Hoffman Estates, organizers happy with Spring Awakening festival

  • Crews clean up outside the Sears Centre Arena on Monday after the three-day Spring Awakening electronic music festival in Hoffman Estates.

      Crews clean up outside the Sears Centre Arena on Monday after the three-day Spring Awakening electronic music festival in Hoffman Estates. Bev Horne | Staff Photographer

  • Hoffman Estates leaders are pleased with how well the three-day Spring Awakening electronic music festival was conducted over the weekend at the Sears Centre.

      Hoffman Estates leaders are pleased with how well the three-day Spring Awakening electronic music festival was conducted over the weekend at the Sears Centre. Bev Horne | Staff Photographer

  • Final counts put the weekend Spring Awakening crowd numbers at about 26,000 on Friday, 30,000 on Saturday and 28,000 on Sunday in Hoffman Estates. Monday was cleanup day at the Sears Centre Arena.

      Final counts put the weekend Spring Awakening crowd numbers at about 26,000 on Friday, 30,000 on Saturday and 28,000 on Sunday in Hoffman Estates. Monday was cleanup day at the Sears Centre Arena. Bev Horne | Staff Photographer

 
 
Posted6/11/2019 5:30 AM

Though a later analysis of the weekend's three-day Spring Awakening electronic music festival in Hoffman Estates will be much more detailed, both village officials and organizers Monday were enthusiastic in their initial praise of the event's coordination and the crowd's cooperation.

"I think it went very well," said Mayor Bill McLeod, who walked the grounds outside the Sears Centre Arena on Saturday with Trustees Gary Pilafas and Michael Gaeta. "It was a very well-behaved crowd. We're happy the weather held. It was perfect weather."

                                                                                                                                                                                                                       
 

Indeed, the lower temperatures and overcast skies were credited with keeping down cases of dehydration and other related medical issues that occur at such crowded outdoor events. The number of medical transports -- which were themselves handled by the organizer's private contractors -- were far below what was anticipated on each of the three days, Village Manager Jim Norris said.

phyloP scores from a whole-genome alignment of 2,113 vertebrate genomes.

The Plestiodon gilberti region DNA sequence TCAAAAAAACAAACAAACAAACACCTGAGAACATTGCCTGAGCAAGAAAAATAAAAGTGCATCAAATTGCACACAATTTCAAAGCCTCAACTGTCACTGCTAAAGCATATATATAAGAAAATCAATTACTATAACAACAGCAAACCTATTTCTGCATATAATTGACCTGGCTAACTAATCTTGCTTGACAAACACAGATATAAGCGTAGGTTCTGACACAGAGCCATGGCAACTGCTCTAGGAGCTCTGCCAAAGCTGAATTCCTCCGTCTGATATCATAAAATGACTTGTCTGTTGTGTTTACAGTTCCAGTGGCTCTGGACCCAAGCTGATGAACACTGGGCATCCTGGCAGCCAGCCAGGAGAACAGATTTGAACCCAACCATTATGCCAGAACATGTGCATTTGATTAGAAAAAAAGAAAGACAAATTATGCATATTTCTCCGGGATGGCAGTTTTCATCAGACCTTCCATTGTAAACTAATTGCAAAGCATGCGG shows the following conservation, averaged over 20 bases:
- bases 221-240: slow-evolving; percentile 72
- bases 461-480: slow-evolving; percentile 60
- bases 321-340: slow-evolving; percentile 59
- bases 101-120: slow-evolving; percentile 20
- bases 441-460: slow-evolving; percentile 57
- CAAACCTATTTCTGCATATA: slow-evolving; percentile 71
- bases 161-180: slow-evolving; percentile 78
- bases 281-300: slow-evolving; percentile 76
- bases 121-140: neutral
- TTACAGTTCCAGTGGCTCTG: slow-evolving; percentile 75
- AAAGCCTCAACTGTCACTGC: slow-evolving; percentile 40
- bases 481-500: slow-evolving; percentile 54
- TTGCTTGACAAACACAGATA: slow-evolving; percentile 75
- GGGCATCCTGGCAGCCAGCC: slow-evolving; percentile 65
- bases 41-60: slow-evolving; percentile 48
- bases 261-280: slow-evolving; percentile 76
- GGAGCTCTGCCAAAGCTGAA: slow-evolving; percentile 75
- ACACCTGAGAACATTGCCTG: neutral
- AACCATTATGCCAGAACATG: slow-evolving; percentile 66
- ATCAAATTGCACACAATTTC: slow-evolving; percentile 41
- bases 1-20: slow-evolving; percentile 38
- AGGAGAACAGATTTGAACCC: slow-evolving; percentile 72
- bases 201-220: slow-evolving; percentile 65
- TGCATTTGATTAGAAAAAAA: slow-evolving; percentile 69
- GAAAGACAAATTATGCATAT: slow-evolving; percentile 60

There also was no major police activity required. Deputy Village Manager Dan O'Malley said the biggest overall issue was the traffic flow as attendees left the festival Friday night, but it was improved the following two nights.

McLeod acknowledged that the village did receive some noise complaints by phone and email, but at least one concerned noise heard about midnight even though village officials made certain the festival had shut down by 10 p.m. as promised, he said.

The move from Spring Awakening's prior home in Chicago certainly was deemed a success by attendees, according to Pat Grumley, co-general manager of React Presents which organizes it.

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"The feedback we're getting from our fans is that they loved it," Grumley said. "The larger site layout and the new stages along with amazing sets by all the DJs made for an unforgettable weekend."

Final counts put the crowd numbers at about 26,000 on Friday, 30,000 on Saturday and 28,000 on Sunday.

The festival is expected to prove a financial boon for its host. In addition to all the village services paid for in advance, officials will soon learn what Hoffman Estates will collect from its 6 percent entertainment tax on every ticket, Norris said.

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